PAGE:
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3G shutdown is coming – here’s how it affects you

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3G shutdown is coming – here’s how it affects you

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B3G (before 3G): At that time, cell phones were mainly used for talking and texting. Of course, you could load a website, but you can also snowshoe from New York to Alaska in the same amount of time.

CBE (Cellular Broadband Era): Once the skies opened and cell towers ushered in 3G, we got it all: fast mobile web browsing, apps that let you call a car (or a burrito) to your doorstep, and an endless stream of selfies. And it only accelerated over time.

Starting next month, the third-generation wireless networks that served as the rocket propellant for the smartphone will be permanently disabled.

The three major US mobile carriers will shut down their old 3G networks this year to free up more wireless spectrum for 5G. AT&T will be the first, on February 22. By July, T-Mobile might be gone. Finally, Verizon, before the clock strikes 2023. Carrier 4G networks will remain.

How will this affect you? It probably won’t. According to a company spokesperson, only 1% of AT&T consumers own devices that rely on 3G. Think of it this way: Apple hasn’t released a 3G phone since the iPhone 4S, ten years ago.

If you’re part of this small group, however, your old phone will be cut off. No more phone calls. More texts. No.

A text message from Cricket Wireless warning of impending 3G shutdown.


Joanna Stern/The Wall Street Journal

Your mobile carrier may have contacted you with upgrade offers. As you’ll see in my video, to relive the glory years of 3G, I got an iPhone 4 running on Cricket Wireless, powered by AT&T’s network. When I spoke with customer service about why my service kept dropping, the rep explained the upcoming 3G shutdown and offered me a new Android phone for $10. If you haven’t heard from your carrier and think you have a 3G phone, call or stop by a store.

You might also hear from your alarm system provider. Many alarm and emergency call systems have relied on 3G to communicate with central service stations. They will likely upgrade your gear. Be aware that other 3G products may also struggle, including older cellular Kindles from Amazon (there are trade-in offers to cover some of the cost) and connected devices such as smart dog collars. Some devices, including these older phones, may still work over Wi-Fi for limited purposes.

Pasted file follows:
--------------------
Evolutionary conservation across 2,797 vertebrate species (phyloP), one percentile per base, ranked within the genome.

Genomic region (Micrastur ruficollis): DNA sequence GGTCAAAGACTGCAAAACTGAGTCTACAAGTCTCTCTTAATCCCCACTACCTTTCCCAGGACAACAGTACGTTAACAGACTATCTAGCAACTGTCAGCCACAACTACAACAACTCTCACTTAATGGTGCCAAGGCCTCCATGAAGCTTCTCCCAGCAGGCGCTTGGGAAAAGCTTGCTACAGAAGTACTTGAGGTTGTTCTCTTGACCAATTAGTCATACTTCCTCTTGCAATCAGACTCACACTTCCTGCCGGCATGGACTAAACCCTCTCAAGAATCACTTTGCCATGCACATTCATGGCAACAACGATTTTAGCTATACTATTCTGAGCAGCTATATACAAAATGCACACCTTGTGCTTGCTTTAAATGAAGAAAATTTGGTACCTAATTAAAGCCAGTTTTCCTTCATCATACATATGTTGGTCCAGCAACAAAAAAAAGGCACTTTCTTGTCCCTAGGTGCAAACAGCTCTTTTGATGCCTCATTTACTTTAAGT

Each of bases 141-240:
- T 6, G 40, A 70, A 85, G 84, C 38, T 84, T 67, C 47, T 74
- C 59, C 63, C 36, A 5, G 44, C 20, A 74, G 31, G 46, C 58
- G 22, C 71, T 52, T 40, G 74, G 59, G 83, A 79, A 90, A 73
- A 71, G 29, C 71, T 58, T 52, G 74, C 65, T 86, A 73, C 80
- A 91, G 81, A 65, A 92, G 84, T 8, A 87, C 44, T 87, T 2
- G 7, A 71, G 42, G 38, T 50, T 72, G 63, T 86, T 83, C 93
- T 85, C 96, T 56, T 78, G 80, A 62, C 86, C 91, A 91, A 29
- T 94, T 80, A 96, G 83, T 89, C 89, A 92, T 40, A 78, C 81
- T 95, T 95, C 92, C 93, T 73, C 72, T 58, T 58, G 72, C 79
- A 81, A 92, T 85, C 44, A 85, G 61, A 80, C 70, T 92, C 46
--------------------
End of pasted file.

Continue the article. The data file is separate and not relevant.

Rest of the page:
Even if you are not directly impacted by the shutdown of 3G, allow me to remind you that 3G has already impacted your life. Highligths.

“If we didn’t have 3G, we wouldn’t have had the smartphone revolution,” Tony Fadell, a former senior vice president at Apple and co-inventor of the iPhone, told me.

As 3G heads to the grave, let’s all take a moment to remember all it has brought us:

A working mobile web

The first iPhone ran on 2G, and using that first phone to surf sites on Safari was about as fast as a midday DMV line. In 3G, it was more like being at a McDonald’s drive-thru. Apple and AT&T, the exclusive US cellular carrier for the iPhone for the first four years, released the iPhone 3G twice as fast as the original iPhone. In his article on the iPhone 3G published by the Wall Street Journal in 2008, my predecessor, Walt Mossberg, found that it was up to five times faster.

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Remember Safari’s blue loading bar? An iPhone 4 running on a 3G network, in 2022.


Kenny Wassus/The Wall Street Journal

Mr. Fadell remembers the first time he saw the iPhone 3G working in Apple’s labs. “Websites and email attachments loaded instantly and we were like, ‘Oh my God.’ knew something was about to change.